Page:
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Fallopian Tube Cancer

Read review article here and below. Survival stats are here, here and below.

The first descriptions of a primary malignancy of the fallopian tube are attributed to Renaud and Ricci in 1845. Since that time, there have been fewer than 1500 cases reported. This is the rarest of the female genital tract malignancies, making up only 0.15% to 1.8% of all gynecologic malignancies,   with an average of 0.3%.  The theoretic incidence is 3 to 3.6 cases per million women per year.There is a reported 14% higher incidence in whites than in blacks.  

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 The age range of this disease has been reported to be from 18 to 87years, with most occurrences in the fifth and sixth decades of life. In a review of the literature of 393 patients, a mean age of 55 years was described.  This is consistent with the mean age of 56.7years in a metaanalysis of 577 patients more recently computed.The clinical profile of these patients reveals a relative low parity rate,  with a mean parity of 1 to 1.7.By virtue of the mean age of incidence, most patients are postmenopausal.

Pelvic inflammatory disease and tuberculous salpingitis were once believed to be causative factors in the development of fallopian tube malignancies. If this were the case, one would expect a higher incidence of tubal malignancies given the prevalence of pelvic inflammatory disease. No study to date has proven this theory.

Natural History

The primary spread of disease is similar to that of ovarian cancers in that there is local extension of tumor to adjacent structures to involve the peritoneum, omentum, bowel, and ovaries.However, 70% of patients with fallopian tube tumors have disease confined to the pelvis at presentation, compared with 48% of patients with ovarian malignancies, and up to 50% of patients are diagnosed with stage I disease.This is probably a result of the early presentation of abnormal bleeding and pain with distention of a small tubal lumen, which is absent in the anatomy of the ovary. Many authors believe that local extension is followed in frequency by lymphatic or hematogenous spread.However, in view of inconsistent staging and the advent of improved surgical resection with exploration and lymph node sampling, early lymphatic and vascular invasion may play a more prominent role in disease progression than previously thought -- that is, periaortic spread may precede intraabdominal dissemination. Lymph node positivity has been found to be 75% at autopsy. In a review of 67 patients, Sedlis reported that tubal musculature was rarely involved when lymphatic metastases were present. Far less common in fallopian tube cancer are distant metastases toliver and lung, which occur most often by local extension outside the peritoneal cavity by means of nodal versus transdiaphragmatic and hematogenous spread.  Distant metastases are more important as a site of treatment failure in ovarian cancer, in which more than 50% of recurrences occur outside the peritoneal cavity along with intraperitoneal disease. With this difference between ovarian and fallopian tube cancer, one could argue for aggressive postsurgical adjuvant treatment in fallopian tube carcinoma.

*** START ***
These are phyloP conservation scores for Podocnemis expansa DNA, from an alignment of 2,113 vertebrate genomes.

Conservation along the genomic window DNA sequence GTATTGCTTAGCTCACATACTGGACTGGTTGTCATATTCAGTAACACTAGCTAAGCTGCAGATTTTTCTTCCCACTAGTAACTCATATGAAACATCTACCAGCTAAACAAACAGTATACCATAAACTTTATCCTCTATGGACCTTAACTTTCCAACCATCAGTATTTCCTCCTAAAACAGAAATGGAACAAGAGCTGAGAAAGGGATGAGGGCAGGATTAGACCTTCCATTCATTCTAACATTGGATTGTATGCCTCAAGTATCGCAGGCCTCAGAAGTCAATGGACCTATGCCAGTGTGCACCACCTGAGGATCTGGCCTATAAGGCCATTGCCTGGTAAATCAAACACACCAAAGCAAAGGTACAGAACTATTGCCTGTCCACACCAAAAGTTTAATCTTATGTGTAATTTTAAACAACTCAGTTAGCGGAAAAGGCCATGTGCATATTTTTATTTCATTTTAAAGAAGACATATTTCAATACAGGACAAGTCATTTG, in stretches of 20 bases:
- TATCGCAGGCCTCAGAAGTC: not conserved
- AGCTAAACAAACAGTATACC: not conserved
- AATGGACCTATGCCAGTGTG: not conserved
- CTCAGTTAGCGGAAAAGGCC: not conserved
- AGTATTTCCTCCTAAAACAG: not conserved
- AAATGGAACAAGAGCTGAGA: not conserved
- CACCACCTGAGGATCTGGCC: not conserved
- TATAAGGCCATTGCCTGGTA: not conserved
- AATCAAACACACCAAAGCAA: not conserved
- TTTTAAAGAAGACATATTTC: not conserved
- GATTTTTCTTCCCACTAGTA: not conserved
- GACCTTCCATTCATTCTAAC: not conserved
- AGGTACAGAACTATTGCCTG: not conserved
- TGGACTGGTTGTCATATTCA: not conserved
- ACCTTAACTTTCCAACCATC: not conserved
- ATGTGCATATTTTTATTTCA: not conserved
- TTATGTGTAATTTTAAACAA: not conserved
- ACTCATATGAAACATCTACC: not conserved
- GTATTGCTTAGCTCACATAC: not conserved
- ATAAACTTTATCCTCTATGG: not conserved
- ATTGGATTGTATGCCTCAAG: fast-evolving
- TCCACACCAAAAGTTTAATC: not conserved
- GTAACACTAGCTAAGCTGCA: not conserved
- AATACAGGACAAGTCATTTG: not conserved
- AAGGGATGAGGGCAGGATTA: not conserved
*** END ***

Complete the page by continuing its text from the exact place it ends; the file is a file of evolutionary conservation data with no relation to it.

Clinical Presentation